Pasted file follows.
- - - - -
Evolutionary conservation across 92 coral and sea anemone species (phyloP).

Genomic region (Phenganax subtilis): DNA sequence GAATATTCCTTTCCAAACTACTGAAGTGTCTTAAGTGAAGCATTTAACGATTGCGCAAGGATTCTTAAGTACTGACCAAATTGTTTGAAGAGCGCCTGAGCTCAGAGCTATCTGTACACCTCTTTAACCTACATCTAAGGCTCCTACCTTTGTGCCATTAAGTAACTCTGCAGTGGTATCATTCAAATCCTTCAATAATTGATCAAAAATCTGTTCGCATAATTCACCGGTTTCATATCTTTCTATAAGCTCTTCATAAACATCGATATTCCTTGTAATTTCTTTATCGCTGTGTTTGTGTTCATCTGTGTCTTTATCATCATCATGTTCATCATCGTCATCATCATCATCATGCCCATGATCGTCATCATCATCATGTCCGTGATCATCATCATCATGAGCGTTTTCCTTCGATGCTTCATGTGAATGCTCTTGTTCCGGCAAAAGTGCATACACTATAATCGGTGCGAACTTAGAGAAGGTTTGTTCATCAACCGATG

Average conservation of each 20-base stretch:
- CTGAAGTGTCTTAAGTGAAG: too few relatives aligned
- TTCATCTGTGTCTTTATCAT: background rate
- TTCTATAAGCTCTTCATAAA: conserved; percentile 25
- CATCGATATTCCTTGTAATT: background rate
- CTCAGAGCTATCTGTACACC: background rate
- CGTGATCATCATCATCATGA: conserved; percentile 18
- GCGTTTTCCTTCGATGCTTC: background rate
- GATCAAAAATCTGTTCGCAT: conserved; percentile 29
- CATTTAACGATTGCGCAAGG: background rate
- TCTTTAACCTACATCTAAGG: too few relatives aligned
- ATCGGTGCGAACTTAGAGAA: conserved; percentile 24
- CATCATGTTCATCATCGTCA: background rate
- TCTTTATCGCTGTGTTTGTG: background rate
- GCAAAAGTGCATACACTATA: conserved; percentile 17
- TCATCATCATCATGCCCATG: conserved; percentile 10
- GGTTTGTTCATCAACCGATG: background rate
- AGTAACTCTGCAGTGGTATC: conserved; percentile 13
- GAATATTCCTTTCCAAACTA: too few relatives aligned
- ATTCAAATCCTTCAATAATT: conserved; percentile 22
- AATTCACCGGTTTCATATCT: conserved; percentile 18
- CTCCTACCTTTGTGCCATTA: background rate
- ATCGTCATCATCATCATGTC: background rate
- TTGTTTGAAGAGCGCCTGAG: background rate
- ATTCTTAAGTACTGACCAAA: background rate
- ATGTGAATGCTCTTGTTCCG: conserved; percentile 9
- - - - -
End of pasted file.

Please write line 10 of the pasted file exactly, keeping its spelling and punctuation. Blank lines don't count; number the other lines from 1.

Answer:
- GCGTTTTCCTTCGATGCTTC: background rate